I haven’t had the time to do much of anything – beyond working on my thesis – for the last few days (and I fully expect that to continue) so when S said this afternoon that he wanted a stew I breathed in relief that it was really something I could just throw on the stove and leave to simmer away.  As S has Scottish heritage, and as were exactly one hundred days until we leave, I thought I’d do something a bit Scottish-inspired.  While I’m not really sure how well I did with that, it was one big pot of tasty, tasty stew that S absolutely devoured (and that’s always a good thing!)

I started by soaking

  • 1/2 a cup of pearl barley,
  • 1/2 a cup of split green peas and
  • 1/2 a cup of red lentils.

Cover them with just enough water and soak for about an hour.  I had to refill the water twice.

While they were soaking I cut up (honestly, very very roughly):

  • 9 potatoes (for some reason my mum gave me a huge pile of absolutely tiny potatoes – this really would have been 4 alright sized potatoes)
  • 1 sweet potato
  • 1 huge onion
  • 1 huge leek (but, I love leek and I have instilled S with a love of leek – so if you’re not as bit a leek fan, maybe just a small one)
  • 2 medium sized parsnips
  • 3 decent sized potatoes

Once the peas/lentils/barley were ready, and S was on the way home, I heated a big stew-pot with a tiny bit of oil in the bottom, threw the onion and leek in first for a few minutes, before putting in the rest of the veges in for a few minutes, before about a liter of vegetable stock, and the now-soaked-and-rinsed peas/lentils/barley mix.  I like thick stew, so if you wanted something a bit more soupy – you could add up to 1 3/4 liters if you wanted to.  At this stage add salt and pepper to taste.

Bring the whole thing up to the boil, then down to a simmer and throw the lid on – with the occasional stir – until the veges are ready and the whole thing is delicious!  Spoon into a bowls, sprinkle a bit of fresh parsley over the top.

Now, look – this is not the most awesome looking dish you’ll ever see, but seriously, what stew is?  (That’s why you got a photo of S enjoying the stew, rather than the stew itself.)  This has made a HUGE pot – enough for us both to stuff ourselves silly and we’re looking at lunches tomorrow and another four serves (probably) in the freezer.  That’s the great thing about stew, though!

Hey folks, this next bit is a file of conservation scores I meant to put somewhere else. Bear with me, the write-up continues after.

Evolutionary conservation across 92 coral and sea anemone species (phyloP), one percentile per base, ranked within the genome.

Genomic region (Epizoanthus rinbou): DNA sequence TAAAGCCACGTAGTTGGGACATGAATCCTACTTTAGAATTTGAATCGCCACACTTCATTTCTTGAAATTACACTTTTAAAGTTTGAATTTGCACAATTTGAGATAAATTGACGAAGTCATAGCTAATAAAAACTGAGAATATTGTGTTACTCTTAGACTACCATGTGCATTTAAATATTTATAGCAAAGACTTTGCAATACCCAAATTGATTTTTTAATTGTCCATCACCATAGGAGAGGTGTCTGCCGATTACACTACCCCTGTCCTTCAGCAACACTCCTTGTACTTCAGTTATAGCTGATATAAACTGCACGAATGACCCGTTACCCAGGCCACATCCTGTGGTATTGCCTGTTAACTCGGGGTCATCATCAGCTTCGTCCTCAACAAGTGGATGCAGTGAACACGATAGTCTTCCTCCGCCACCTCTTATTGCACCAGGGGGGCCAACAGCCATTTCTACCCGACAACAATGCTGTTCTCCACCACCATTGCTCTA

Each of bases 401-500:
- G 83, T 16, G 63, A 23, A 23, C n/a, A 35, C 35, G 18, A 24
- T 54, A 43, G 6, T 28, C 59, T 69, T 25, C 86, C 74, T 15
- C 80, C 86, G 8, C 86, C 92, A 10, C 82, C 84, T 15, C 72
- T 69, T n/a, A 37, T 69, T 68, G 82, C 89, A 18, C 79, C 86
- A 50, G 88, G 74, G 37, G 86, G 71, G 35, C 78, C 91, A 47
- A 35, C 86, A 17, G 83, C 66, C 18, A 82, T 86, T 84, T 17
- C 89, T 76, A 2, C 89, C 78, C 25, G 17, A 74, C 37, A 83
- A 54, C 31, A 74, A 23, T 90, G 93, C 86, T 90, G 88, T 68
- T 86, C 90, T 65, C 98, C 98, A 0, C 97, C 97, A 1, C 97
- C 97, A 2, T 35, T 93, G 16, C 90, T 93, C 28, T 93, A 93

This weekend S and I are hosting a dinner party – Tapas style.  While I doubt the entire affair will be vegan (as its us and three other couples, and everyone is bringing food, and we’re the only veg*ns) obviously everything that I make will be – so, now I need some amazing Spanish inspiration!  (My first, and currently only, idea is bean-balls).  So – any ideas, please, please let me know!

French Lentil Stew

17 May

Well, it’s finally starting to get colder in Melbourne.  On top of this, S and I are starting to prepare for our move to London in earnest, now – and that includes a stockpiling  of delicious, easy and cheap vegan one pot recipes (because, lets face it, we’re not sure if we’ll even have our own kitchen, or multiple pots!)

So this stew was inspired by a wonderful lentil soup I had last weekend and the bag of beautiful brown French lentils I had in the pantry.  I made a HUGE pot of stew, so this is a keep-and-freeze recipe, or cut down the ingredients for a one-off dinner.

What you’ll need:

  • 1 leek
  • 2-3 onions
  • 2 decent sized carrots
  • 2-3 potatoes
  • peas
  • about half of a cauliflower
  • corn kernals
  • 2 cups dry uncooked brown French lentils (any brown lentils would probably do the trick!)
  • vegetable stock, about three cups made up
  • a dash of red wine (if you like)
  • gravy mix
  • a pinch of flour, salt, pepper

First: dice the onion and leek really super fine (this is where I become so glad of my Tupperware Happy Chopper, seriously, it’s amazing!) and sautee them off in some oil, in a really big soup or stew pot.  When they’re looking translucent, put in about 2 cups of vegetable stock, and all the lentils.  Bring the pot to a rolling boil for about thirty seconds, and then down to a simmer and put the lid on.

Next: while that’s simmering away, peel and dice the potatoes and carrots into cubes about pea size, and cut the cauliflower into similar sized bits.  Before you put these into the pot, wait until the lentils are about 2/3rds cooked.  This should take between ten and twenty minutes – depending on the heat of your stove, the amount of lentils etc.  At any stage, if the lentils look like they need more water, add a bit more (or more vege stock).  When they’re about there, put the potatoes, carrots, peas, corn, and cauliflower into the pot, along with a tablespoon of gravy powder (or pre made gravy).  Put the lid back on and simmer until the potatoes and lentils are cooked.

Finally: add a dash of wine, salt and pepper to taste, and if you like your stew thick (like me!) add some flour until desired thickness is reached.

Serve up and enjoy a tasty home-made French lentil stew, wrapped in a blanket, with a huge glass of red wine.